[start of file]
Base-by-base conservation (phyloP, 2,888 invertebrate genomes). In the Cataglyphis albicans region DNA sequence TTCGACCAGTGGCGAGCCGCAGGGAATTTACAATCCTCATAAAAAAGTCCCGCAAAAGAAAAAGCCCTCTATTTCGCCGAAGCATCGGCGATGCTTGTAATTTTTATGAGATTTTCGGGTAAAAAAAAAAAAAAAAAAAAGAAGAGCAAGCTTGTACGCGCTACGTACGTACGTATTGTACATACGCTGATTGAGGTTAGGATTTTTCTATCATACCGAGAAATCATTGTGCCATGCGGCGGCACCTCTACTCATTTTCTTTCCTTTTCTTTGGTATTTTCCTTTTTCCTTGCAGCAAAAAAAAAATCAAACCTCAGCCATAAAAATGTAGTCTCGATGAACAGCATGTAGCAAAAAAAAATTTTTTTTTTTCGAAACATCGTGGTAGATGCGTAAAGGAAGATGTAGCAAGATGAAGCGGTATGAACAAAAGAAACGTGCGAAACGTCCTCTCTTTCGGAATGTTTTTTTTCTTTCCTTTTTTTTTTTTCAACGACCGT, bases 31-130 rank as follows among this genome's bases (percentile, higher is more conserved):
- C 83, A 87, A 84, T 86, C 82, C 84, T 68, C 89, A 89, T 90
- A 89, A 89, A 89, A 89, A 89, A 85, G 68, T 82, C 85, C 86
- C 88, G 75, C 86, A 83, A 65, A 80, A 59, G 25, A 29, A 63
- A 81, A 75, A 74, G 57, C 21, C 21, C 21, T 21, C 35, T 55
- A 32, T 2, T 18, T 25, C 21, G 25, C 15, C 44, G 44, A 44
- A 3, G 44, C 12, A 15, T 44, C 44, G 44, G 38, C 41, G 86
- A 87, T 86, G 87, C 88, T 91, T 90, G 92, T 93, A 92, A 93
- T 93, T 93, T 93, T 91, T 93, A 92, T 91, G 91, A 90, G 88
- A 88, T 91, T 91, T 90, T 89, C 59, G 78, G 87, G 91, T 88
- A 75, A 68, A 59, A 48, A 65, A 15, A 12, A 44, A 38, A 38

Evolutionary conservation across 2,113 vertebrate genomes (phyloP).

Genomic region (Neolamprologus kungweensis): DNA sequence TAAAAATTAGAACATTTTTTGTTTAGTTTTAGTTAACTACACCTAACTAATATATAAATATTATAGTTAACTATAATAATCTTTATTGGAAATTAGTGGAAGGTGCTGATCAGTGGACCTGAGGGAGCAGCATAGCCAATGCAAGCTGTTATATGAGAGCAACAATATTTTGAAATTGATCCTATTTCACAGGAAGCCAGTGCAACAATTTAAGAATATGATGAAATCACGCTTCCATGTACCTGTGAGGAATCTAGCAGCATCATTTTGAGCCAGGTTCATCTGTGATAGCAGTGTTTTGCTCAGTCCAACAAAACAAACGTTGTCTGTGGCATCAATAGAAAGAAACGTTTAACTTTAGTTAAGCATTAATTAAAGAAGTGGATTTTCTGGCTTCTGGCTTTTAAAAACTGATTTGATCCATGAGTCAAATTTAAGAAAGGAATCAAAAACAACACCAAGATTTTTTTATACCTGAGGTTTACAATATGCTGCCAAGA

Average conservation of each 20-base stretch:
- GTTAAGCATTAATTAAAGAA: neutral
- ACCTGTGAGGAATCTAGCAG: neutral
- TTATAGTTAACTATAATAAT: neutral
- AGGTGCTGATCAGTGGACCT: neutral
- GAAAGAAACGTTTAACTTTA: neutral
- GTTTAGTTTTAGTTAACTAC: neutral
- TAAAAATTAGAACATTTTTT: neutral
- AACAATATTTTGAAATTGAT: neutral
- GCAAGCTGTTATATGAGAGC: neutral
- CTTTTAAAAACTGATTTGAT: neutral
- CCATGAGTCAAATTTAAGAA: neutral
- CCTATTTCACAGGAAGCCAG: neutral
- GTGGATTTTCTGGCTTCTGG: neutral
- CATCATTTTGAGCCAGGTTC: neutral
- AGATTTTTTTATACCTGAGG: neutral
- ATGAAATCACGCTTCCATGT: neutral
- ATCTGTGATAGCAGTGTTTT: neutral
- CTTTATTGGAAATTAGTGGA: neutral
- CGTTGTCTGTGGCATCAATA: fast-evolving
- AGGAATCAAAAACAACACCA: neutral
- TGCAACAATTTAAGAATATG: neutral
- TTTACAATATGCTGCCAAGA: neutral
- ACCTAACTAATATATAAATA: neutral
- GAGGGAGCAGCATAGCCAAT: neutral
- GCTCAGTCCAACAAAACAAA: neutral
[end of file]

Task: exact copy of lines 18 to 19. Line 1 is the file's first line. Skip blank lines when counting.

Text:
- AGGTGCTGATCAGTGGACCT: neutral
- GAAAGAAACGTTTAACTTTA: neutral